When two deer antlers were excavated in Vietnam in the 1990s, they were thought at that time to be no more than unusual, if well-preserved, artifacts. But after languishing in museum storage for decades, the objects have now been found to represent something far rarer—not just the oldest animal bones to be found in Southeast Asia, but the earliest-known stringed instruments to be unearthed in the region.
Measuring about 13.7 inches long, the antlers are believed to have come from a Sambar deer or an Indian hog deer species native to mainland Southeast Asia. They date back at least 2,000 years to the pre-Óc Eo culture, which thrived between the 2nd century B.C.E and 12th century C.E. in the Mekong Delta.
After their unearthing at the Go O Chua site along the Mekong River, the antlers were sent to the Long An Museum in southern Vietnam, where they sat in storage until a visit by archaeologists from the Australian National University. Led by Fredeliza Campos, the team examined the objects in 2012 and 2016, concluding that they were in fact single-stringed musical instruments.
In a study just published in Antiquity, the researchers point to the “perfectly round hole” at the end of one antler, perhaps intended for a peg which could be used to tune a string, and a polished bridge to support such a string. The other antler, though broken, had evidence of grooves where a taut string might have once been attached.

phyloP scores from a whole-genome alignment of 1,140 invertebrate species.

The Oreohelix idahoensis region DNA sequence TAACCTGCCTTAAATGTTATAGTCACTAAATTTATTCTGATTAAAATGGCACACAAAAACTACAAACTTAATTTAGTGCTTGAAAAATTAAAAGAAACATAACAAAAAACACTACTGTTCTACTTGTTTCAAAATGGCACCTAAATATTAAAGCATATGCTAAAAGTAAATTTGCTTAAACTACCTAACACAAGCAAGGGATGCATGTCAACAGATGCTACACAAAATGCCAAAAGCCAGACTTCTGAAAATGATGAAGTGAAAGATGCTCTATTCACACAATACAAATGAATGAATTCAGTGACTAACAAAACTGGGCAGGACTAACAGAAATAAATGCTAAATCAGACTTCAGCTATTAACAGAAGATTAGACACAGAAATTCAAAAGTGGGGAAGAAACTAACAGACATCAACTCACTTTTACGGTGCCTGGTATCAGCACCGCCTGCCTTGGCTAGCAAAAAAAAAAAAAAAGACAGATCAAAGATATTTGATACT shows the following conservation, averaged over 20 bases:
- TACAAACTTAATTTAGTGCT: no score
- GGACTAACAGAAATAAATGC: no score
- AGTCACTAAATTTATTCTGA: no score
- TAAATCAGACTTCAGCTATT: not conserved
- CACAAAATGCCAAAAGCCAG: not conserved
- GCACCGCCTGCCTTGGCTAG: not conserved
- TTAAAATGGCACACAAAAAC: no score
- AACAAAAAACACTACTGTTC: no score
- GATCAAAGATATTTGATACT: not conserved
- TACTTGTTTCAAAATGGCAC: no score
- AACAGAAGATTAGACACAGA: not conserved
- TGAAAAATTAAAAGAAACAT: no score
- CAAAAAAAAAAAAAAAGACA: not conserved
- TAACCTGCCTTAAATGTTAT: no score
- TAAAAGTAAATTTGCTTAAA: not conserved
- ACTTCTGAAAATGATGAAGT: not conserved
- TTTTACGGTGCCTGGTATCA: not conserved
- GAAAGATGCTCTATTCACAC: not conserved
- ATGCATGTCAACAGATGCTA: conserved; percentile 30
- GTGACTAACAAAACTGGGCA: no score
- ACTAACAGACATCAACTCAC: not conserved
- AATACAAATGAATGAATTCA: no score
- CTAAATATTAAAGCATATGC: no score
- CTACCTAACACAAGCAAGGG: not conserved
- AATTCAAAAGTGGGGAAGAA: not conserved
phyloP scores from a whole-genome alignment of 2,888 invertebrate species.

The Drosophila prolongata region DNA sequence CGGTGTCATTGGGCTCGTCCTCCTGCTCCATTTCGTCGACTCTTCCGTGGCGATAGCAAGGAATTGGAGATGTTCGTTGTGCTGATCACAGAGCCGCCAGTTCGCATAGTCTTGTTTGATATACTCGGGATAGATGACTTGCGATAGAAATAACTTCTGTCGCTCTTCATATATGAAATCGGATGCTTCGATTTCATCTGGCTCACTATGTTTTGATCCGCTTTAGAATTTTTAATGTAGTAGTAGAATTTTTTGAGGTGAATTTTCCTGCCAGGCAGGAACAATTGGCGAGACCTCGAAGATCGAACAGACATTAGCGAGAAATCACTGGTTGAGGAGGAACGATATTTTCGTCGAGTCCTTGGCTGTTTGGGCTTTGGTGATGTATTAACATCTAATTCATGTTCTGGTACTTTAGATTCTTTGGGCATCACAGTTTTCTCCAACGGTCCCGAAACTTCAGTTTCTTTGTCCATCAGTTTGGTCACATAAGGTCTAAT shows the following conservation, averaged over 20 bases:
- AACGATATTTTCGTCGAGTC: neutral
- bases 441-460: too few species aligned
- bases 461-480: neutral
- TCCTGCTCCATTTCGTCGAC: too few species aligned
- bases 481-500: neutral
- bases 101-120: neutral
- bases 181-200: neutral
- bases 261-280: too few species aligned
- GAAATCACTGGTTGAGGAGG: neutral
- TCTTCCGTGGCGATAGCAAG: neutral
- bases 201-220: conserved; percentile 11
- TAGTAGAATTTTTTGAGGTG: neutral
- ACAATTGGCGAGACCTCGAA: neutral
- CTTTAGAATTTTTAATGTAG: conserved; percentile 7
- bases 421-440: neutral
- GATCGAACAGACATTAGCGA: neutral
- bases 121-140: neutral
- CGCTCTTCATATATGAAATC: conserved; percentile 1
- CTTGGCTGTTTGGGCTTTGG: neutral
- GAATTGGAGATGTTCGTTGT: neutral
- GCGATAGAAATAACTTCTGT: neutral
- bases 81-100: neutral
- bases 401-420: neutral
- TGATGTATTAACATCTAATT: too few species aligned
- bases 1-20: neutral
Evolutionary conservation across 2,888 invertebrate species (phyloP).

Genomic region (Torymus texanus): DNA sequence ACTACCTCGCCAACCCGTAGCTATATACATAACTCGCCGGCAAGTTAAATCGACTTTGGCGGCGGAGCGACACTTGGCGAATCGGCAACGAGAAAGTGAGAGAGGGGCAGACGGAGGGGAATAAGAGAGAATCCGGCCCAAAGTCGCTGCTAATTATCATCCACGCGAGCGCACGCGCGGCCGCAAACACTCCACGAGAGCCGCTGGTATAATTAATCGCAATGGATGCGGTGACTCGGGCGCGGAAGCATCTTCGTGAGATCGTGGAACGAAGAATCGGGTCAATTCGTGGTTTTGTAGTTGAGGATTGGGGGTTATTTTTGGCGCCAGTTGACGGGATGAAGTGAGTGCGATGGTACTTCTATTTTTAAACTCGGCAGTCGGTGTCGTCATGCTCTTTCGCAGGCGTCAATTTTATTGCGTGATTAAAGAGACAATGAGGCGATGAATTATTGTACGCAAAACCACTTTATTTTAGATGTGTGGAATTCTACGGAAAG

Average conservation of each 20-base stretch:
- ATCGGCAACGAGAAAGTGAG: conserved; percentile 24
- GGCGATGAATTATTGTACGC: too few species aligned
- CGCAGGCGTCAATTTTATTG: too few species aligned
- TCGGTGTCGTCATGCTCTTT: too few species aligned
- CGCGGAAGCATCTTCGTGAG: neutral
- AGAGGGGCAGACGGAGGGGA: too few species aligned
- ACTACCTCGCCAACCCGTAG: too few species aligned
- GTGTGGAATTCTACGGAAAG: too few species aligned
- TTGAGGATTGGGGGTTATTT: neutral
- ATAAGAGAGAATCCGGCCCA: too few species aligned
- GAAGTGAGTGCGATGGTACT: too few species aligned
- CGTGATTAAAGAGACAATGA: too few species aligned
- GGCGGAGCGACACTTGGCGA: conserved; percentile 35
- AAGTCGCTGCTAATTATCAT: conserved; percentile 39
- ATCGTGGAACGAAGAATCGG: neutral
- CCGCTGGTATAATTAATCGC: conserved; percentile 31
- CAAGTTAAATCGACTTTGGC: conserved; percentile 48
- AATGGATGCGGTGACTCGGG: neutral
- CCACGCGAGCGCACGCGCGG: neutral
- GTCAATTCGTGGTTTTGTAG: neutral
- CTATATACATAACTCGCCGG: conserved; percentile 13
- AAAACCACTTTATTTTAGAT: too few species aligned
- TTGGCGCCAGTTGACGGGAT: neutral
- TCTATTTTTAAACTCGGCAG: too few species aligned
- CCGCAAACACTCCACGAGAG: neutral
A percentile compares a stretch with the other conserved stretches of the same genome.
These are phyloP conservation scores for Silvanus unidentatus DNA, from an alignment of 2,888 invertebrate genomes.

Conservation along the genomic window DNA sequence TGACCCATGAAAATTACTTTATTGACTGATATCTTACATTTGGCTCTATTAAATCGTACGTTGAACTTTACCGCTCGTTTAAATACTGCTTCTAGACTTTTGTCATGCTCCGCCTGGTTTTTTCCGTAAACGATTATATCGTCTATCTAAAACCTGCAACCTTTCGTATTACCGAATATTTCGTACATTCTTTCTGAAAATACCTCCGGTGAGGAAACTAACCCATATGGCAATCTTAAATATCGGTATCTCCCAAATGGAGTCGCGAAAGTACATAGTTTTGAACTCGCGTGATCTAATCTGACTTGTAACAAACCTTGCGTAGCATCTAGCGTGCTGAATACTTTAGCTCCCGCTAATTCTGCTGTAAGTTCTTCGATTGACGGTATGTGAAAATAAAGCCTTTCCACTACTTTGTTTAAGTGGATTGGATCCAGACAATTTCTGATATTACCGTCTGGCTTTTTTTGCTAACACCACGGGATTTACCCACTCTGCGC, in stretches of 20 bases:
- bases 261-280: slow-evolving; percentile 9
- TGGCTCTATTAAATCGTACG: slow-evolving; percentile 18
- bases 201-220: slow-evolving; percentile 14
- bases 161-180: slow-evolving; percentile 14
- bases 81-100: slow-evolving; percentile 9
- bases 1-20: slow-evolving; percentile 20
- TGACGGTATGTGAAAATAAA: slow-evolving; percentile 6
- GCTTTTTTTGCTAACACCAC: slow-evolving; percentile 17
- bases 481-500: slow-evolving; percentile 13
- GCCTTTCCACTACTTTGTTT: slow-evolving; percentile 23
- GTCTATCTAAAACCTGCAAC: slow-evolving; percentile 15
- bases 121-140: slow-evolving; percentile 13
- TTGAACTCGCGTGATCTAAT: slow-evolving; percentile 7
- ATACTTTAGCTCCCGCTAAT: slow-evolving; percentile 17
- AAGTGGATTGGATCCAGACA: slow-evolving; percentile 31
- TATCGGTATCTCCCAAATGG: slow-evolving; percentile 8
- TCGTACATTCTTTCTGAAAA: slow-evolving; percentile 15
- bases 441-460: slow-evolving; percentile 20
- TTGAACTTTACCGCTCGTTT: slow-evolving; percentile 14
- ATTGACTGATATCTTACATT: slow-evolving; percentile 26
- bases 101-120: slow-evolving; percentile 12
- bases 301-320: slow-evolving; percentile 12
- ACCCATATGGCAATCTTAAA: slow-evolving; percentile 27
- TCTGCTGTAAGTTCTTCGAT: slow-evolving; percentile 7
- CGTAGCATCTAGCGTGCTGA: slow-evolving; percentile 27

After conducting further ethnographic studies, the team now believes the artifacts to be early chordophones, a class of stringed instruments, encompassing zithers and monochords, which have played vital roles in the country’s millennia-old court and traditional musical practices.
“No other explanation for its use makes sense,” Campos said in a statement.
Ancient chordophones would be played by musicians sitting on the floor, drawing a bow across the instruments’ tightened strings. According to the researchers, a primitive resonator may have also been used to amplify the musical effects.
The find is all the more remarkable as musical traditions, quite unlike material culture, aren’t so easily excavated. The newly discovered chordophone, added Campos, “fills the gap between the region’s earliest known musical instruments—lithophones or stone percussion plates—and more modern instruments.”
In particular, the researchers highlight how these ancient chordophones bear similarities to the modern-day K’ný. Like the chordophone, it is a one-stringed instrument, crafted out of bamboo and played with a bow, with a plate that allows players to modulate the sounds and tones with their mouths.
“The striking similarities between the artifacts we studied and some stringed instruments that are still being played,” said Campos, “suggest that traditional Vietnamese music has its origins in the prehistoric past.”